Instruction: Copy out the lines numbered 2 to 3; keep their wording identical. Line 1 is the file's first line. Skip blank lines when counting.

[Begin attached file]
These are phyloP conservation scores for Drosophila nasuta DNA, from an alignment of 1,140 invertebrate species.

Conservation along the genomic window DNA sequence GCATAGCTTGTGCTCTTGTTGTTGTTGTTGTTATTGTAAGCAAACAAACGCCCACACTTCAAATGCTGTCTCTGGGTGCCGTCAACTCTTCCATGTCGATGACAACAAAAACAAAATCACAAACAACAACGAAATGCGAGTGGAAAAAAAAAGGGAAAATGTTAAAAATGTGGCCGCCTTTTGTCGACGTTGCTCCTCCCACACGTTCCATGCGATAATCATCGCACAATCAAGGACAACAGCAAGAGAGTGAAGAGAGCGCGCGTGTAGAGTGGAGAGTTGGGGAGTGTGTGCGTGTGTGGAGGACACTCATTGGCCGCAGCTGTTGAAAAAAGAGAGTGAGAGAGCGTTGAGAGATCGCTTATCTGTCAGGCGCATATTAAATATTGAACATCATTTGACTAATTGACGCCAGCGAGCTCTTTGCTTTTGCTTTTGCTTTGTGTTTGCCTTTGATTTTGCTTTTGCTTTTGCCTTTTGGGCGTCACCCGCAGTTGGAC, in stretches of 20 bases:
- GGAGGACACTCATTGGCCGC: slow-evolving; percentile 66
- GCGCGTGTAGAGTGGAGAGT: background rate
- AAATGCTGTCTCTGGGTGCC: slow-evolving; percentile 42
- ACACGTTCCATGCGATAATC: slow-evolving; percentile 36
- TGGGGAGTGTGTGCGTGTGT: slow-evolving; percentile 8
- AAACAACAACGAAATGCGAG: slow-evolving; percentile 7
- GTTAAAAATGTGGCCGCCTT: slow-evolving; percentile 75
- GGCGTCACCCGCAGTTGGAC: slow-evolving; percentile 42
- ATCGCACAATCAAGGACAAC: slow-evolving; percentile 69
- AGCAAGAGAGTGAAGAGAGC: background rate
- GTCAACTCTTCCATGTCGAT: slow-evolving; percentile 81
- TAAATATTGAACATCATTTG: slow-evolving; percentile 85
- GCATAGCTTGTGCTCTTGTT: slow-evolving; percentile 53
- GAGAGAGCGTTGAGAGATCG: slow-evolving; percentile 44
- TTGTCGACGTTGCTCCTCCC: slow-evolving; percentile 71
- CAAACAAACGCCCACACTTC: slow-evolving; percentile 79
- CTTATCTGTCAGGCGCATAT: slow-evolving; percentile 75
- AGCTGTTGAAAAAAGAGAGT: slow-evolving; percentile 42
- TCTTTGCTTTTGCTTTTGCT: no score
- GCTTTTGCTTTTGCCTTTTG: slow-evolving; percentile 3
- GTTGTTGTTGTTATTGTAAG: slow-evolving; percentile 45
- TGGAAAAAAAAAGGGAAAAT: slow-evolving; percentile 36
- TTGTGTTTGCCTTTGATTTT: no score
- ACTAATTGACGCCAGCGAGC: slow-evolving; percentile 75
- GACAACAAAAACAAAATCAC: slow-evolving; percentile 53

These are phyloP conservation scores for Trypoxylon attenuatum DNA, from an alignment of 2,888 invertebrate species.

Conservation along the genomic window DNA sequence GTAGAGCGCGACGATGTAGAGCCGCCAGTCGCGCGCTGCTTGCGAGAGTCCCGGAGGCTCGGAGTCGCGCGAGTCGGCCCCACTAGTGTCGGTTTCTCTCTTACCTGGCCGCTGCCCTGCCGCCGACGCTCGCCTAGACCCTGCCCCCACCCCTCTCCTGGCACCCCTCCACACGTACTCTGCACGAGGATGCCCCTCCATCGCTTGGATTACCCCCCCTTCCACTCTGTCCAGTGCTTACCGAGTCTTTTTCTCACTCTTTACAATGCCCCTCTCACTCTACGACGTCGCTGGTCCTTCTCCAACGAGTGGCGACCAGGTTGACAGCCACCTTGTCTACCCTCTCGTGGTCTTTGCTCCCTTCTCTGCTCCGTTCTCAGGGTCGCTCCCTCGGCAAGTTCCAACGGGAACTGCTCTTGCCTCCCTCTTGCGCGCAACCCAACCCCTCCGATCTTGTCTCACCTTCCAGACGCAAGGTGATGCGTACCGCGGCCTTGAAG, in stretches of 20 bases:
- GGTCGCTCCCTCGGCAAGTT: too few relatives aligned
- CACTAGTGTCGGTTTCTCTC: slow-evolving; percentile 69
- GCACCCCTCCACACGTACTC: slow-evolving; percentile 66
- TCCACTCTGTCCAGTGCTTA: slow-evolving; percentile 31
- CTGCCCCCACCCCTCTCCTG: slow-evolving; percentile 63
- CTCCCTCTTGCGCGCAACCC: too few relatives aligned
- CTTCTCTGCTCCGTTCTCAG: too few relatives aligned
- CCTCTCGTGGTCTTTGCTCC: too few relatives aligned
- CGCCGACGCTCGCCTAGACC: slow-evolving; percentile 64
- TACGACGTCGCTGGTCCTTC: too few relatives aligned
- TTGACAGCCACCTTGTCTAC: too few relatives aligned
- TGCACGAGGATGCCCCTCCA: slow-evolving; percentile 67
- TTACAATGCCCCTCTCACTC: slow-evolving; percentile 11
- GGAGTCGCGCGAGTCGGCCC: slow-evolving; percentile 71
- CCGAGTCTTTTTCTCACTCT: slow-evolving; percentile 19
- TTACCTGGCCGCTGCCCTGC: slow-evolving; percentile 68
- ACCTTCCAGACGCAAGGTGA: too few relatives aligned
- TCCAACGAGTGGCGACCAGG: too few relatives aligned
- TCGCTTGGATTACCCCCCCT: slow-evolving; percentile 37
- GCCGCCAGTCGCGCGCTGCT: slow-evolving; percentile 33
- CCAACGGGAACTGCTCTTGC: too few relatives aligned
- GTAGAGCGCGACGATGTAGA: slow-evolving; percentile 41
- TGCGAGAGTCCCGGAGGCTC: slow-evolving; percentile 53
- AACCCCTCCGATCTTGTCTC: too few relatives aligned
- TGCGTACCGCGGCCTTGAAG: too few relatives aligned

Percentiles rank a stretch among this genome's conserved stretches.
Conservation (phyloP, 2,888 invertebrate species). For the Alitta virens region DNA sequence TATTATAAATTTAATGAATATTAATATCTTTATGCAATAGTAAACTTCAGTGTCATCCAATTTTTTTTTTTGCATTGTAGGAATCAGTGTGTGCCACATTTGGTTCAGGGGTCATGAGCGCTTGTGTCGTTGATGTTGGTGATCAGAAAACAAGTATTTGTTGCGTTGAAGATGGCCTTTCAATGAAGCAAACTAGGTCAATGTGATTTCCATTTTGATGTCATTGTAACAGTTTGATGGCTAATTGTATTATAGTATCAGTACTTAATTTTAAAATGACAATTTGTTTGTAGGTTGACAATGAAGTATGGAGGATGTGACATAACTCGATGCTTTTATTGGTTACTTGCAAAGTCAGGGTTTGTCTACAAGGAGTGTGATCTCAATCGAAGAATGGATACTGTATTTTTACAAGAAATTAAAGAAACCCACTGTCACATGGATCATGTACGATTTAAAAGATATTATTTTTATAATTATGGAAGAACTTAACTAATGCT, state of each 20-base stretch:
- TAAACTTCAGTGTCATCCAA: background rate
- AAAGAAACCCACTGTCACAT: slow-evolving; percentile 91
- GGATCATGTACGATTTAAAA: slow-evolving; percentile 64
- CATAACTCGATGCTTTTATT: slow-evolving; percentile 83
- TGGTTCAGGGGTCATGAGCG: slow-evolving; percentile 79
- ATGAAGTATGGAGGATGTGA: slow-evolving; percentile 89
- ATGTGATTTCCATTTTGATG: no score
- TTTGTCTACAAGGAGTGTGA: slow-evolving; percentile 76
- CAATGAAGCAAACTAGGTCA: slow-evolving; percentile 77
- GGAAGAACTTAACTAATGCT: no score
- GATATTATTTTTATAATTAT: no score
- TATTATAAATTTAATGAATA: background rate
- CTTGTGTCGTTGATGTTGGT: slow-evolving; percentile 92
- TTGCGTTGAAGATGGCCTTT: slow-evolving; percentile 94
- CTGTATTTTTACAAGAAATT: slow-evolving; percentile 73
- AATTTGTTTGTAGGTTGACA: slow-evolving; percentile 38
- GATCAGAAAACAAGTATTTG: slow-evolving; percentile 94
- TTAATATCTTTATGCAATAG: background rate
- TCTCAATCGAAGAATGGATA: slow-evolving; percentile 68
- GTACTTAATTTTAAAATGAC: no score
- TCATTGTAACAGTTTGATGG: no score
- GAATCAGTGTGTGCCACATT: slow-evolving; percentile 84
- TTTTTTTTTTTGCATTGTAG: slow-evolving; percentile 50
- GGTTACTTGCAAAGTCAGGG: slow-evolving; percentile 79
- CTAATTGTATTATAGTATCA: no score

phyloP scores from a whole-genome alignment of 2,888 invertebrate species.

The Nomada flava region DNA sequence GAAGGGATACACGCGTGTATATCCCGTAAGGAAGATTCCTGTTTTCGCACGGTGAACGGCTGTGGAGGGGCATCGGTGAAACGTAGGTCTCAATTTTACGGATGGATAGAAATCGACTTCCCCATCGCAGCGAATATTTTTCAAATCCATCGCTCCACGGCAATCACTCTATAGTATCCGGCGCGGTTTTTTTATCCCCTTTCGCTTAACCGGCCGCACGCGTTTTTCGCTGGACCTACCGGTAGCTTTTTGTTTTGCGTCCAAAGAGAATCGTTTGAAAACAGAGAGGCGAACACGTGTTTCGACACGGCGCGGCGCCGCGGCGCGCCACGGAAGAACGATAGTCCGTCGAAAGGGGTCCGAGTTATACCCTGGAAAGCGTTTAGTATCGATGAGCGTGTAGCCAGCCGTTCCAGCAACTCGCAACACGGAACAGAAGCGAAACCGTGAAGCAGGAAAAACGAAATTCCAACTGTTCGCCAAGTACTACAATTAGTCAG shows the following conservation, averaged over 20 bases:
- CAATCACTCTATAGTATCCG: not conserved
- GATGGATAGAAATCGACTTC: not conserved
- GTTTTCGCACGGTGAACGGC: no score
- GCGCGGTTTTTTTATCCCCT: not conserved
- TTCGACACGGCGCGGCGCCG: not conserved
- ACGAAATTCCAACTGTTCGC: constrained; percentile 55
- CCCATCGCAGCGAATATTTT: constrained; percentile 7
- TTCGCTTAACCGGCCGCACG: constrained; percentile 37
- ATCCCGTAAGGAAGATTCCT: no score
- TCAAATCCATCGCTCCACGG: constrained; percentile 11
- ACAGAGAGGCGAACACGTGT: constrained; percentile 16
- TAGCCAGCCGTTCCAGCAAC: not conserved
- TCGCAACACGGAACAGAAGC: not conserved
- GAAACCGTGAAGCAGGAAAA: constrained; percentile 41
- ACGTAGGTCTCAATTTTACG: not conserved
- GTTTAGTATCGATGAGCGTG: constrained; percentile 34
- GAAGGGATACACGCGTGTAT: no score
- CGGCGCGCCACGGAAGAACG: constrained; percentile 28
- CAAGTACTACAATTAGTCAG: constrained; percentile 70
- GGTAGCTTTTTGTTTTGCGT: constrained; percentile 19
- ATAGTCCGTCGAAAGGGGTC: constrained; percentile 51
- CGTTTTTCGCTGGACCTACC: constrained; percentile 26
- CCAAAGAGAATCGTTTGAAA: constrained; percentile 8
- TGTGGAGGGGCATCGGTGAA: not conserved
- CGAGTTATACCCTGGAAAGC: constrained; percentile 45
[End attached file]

Conservation along the genomic window DNA sequence GCATAGCTTGTGCTCTTGTTGTTGTTGTTGTTATTGTAAGCAAACAAACGCCCACACTTCAAATGCTGTCTCTGGGTGCCGTCAACTCTTCCATGTCGATGACAACAAAAACAAAATCACAAACAACAACGAAATGCGAGTGGAAAAAAAAAGGGAAAATGTTAAAAATGTGGCCGCCTTTTGTCGACGTTGCTCCTCCCACACGTTCCATGCGATAATCATCGCACAATCAAGGACAACAGCAAGAGAGTGAAGAGAGCGCGCGTGTAGAGTGGAGAGTTGGGGAGTGTGTGCGTGTGTGGAGGACACTCATTGGCCGCAGCTGTTGAAAAAAGAGAGTGAGAGAGCGTTGAGAGATCGCTTATCTGTCAGGCGCATATTAAATATTGAACATCATTTGACTAATTGACGCCAGCGAGCTCTTTGCTTTTGCTTTTGCTTTGTGTTTGCCTTTGATTTTGCTTTTGCTTTTGCCTTTTGGGCGTCACCCGCAGTTGGAC, in stretches of 20 bases:
- GGAGGACACTCATTGGCCGC: slow-evolving; percentile 66